Another area in which I would not entirely agree with him is industrial relations. Whilst there was undeniably some inefficiency in the larger sorting offices, I don't think it was quite on the scale that the author imagines. And in any case, even if management had possessed a magic wand which could have achieved 100% productivity from the staff, the impact of that improvement upon the price of a postage stamp would always have been relatively marginal. It could never have transformed the business. In this context, he claims that "Overtime Postman Kings" were being falsely overpaid for working 24 hours a day, 7 days a week (which would clearly have been physically impossible as well as fraudulent...and I never saw any evidence of any such thing), but on the other hand he notes that Royal Mail provided one of the best, if not the best, service in Europe in terms of cost and service.

In my opinion, the Postmen and Postwomen and their supervisors and local managers who underpin the business and its mails operations, feature rather less prominently than perhaps they might. The book seems to be something of a "Corporate Headquarters" view of things, and trades union officials might perhaps view things rather differently.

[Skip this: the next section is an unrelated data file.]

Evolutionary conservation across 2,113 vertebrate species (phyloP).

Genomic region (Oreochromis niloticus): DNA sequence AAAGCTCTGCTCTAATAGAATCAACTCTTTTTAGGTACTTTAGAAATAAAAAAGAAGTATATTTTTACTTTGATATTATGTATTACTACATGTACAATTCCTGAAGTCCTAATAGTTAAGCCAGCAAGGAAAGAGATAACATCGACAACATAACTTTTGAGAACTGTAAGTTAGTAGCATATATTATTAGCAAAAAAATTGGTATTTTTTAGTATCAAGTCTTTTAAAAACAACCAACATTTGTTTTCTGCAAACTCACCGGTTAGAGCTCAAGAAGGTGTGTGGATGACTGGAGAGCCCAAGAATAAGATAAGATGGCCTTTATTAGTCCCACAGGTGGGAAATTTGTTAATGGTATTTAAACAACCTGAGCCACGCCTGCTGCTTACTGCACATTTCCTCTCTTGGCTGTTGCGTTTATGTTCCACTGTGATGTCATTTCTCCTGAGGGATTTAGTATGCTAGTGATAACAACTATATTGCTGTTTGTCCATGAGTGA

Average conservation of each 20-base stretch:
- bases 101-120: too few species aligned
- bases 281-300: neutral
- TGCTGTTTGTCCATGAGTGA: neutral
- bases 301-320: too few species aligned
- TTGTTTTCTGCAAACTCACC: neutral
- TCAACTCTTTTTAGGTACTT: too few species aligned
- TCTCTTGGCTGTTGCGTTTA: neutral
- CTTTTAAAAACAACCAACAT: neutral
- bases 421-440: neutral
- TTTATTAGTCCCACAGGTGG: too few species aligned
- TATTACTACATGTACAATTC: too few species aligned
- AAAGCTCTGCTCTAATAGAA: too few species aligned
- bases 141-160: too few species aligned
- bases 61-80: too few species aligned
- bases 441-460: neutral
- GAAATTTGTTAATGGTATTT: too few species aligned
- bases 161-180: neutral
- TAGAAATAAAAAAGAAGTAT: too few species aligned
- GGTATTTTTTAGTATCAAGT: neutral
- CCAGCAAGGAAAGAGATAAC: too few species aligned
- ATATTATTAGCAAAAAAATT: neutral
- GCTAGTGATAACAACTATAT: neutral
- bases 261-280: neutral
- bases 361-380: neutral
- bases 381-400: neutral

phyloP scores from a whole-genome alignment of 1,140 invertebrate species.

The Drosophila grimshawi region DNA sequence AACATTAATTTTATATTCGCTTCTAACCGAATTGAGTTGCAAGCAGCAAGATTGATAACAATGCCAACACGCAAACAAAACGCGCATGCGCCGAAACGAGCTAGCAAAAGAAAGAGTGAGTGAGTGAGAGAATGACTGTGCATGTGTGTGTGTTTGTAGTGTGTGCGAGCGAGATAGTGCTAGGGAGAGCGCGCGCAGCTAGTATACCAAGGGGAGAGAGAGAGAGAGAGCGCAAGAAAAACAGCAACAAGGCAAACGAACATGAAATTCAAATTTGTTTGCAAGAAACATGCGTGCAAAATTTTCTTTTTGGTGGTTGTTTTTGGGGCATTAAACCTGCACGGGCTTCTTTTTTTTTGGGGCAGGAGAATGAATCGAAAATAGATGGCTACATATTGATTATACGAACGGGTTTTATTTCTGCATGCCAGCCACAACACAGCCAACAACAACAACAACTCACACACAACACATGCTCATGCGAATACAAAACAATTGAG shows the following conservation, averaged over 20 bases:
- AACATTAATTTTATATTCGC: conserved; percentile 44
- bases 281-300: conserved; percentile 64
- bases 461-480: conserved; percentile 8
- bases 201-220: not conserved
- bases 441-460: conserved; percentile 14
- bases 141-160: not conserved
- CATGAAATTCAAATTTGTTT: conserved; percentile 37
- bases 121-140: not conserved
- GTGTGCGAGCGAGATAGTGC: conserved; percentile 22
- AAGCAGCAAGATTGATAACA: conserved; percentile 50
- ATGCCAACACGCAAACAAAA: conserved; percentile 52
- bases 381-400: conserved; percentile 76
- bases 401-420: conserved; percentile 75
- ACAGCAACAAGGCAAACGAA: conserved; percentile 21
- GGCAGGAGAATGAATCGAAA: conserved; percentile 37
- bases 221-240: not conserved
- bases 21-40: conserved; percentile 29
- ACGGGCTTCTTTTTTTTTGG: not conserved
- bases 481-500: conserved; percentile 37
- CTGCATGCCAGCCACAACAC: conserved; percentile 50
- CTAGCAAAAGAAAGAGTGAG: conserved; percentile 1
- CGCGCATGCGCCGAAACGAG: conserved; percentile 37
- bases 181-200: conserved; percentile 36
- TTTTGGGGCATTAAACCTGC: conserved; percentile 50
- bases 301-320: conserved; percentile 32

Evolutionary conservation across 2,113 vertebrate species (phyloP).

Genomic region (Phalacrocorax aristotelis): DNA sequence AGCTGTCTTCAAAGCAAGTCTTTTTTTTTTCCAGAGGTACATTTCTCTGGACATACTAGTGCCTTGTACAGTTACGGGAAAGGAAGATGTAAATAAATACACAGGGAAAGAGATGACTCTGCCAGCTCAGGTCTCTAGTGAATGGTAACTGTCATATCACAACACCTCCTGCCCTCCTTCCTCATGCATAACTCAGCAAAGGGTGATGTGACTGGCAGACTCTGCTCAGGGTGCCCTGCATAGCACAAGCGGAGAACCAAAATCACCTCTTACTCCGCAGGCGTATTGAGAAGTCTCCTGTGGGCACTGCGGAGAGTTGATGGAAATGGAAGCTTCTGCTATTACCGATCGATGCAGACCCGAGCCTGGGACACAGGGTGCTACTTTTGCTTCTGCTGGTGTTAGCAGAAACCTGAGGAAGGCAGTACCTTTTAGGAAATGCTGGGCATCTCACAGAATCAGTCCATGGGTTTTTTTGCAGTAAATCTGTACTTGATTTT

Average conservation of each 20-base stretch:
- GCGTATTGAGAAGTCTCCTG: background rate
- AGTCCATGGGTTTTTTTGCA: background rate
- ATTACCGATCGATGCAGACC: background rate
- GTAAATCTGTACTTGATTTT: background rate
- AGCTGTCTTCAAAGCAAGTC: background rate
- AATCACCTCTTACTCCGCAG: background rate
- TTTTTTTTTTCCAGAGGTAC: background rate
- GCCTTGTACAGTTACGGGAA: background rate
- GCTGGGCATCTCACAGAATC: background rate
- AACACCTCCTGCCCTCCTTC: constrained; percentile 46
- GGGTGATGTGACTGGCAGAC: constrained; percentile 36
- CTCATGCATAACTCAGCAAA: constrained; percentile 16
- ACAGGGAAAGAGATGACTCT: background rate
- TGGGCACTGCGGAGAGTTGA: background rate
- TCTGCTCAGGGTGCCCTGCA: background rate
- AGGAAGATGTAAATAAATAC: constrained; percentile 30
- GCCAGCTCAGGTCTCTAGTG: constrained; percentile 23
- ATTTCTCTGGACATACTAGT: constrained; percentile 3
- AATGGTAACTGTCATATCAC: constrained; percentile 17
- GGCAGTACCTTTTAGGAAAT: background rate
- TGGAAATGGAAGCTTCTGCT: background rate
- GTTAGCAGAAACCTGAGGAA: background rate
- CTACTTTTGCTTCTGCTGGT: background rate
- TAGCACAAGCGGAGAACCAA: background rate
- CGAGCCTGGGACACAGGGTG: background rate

Some poor appointments which the author notes at Ministerial and Chairman level are matters of considerable interest and serious concern, and it is shocking to read that one of them was interviewed for a mere ten minutes before being offered the job of running the Post Office, which was one of Europe's biggest businesses. The highly damaging contribution of the Regulator is also of considerable interest, and is quite shocking. Successive governments come out of all this without much credit.